One major challenge facing this valuable natural resource, however, is that livestock overgrazing and trampling are affecting the rate of erosion of the wetlands. Overgrazing harms wetlands through soil compaction, removal of vegetation, and stream bank destabilisation. Wetlands offer some of the best forage for livestock as well as a water source and cover, so livestock tend to spend a disproportionately large time in wetlands.
Proper management of wetlands rests on effective rotational grazing that allows the wetlands to rest. The initial stages of this project, therefore, have involved educating local herdsman about sustainable grazing practices, ensuring that areas are grazed evenly, decreasing the risk of erosion. Following better grazing practices, the groundwater level is expected to increase, allowing the wetland to rehabilitate and sustain itself naturally.
Letšeng Diamond Mine, Bongani Ntloko working on the rehabilitation trials.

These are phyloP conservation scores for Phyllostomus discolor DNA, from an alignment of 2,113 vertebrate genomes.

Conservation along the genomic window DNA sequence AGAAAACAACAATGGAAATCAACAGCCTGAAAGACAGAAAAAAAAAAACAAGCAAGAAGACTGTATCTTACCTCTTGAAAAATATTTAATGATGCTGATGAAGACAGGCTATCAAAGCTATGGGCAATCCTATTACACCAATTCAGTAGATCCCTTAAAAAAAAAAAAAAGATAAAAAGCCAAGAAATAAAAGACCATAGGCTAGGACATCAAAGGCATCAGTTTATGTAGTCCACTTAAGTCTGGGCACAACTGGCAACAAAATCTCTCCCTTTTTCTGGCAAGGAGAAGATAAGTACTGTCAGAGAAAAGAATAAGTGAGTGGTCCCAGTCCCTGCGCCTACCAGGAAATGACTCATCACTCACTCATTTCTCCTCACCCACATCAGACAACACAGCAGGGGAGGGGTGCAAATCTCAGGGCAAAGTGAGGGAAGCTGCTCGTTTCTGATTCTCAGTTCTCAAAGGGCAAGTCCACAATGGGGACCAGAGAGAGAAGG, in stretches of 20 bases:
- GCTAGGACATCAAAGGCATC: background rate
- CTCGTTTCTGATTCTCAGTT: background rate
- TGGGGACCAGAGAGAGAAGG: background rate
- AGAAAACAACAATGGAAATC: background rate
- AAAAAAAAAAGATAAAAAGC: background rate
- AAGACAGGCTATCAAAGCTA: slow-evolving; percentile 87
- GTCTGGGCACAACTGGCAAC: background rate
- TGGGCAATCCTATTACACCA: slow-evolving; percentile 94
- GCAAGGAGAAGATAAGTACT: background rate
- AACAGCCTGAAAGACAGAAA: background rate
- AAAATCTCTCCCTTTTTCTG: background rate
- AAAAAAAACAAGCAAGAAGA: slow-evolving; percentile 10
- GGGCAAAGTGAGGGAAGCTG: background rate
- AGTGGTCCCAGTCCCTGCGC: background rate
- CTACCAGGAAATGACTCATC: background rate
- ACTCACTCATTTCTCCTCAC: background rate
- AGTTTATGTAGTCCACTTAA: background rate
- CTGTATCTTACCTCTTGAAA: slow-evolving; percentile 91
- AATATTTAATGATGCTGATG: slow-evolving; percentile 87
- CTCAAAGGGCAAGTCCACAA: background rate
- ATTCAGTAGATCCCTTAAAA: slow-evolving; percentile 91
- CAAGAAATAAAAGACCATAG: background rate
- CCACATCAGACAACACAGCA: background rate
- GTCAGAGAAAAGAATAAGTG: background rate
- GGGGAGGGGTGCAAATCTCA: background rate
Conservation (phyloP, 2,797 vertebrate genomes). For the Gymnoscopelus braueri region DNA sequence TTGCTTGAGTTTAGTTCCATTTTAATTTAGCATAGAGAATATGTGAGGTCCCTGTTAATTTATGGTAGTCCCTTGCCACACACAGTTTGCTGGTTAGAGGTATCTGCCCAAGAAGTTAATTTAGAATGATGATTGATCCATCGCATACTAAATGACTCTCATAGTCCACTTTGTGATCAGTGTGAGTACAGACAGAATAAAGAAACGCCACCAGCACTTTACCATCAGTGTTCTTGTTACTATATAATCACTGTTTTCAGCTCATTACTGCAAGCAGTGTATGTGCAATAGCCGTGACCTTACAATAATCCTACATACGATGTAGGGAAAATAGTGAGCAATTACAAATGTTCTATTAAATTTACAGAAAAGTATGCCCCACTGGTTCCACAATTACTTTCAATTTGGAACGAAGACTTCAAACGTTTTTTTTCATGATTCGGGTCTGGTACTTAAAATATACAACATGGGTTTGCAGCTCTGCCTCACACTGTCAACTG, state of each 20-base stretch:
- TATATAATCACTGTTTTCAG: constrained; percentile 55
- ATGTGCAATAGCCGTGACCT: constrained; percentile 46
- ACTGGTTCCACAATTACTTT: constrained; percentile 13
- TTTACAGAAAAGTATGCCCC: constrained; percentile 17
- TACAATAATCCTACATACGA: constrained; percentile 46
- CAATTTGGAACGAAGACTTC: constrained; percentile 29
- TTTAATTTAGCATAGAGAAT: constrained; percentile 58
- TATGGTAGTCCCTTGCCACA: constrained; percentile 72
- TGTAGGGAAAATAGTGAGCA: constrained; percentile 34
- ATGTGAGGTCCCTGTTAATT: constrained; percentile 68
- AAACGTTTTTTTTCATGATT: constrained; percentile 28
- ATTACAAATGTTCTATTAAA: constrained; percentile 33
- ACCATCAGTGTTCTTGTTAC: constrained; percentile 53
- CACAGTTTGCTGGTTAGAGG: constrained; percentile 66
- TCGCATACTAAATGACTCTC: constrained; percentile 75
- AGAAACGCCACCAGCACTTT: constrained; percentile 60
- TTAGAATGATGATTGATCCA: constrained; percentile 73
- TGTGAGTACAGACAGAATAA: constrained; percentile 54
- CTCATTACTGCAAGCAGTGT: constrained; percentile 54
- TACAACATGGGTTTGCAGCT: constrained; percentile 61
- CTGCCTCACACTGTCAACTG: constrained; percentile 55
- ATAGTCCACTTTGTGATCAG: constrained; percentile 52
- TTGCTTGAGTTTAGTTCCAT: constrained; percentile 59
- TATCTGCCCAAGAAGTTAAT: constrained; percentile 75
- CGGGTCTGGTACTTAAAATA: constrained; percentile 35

Letšeng Diamond Mine, artificial wetland project.
Investing for the future:
Managing nitrates at Letšeng
Protecting the environment in which we operate is an essential focus for Gem Diamonds. We recognise, however, that environmental impacts do occur. We endeavour to avoid these if at all possible and remediate when negative impacts do occur.
At Letšeng, ongoing water analysis over the years has indicated an increase in nitrates in our water due to mining explosives residue.
It is also important to note that all communities have potable water. Although water largely remains in a closed loop system, some water emanating from the site as a result of stormwater runoff is affected by nitrate. In 2014, in response to the upward trend in the nitrate levels, Letšeng commissioned a nitrate management study to find and implement solutions to the problem of nitrate-infused water leaving the lease area. The study was extensive and the solutions put in place have been far-reaching in combating this problem. An official nitrate task team, which works in collaboration with the Lesotho Government, was also established. The nitrate management project began with a nitrate audit conducted to improve blasting procedures and management, as well as reducing the levels of nitrates produced at the source.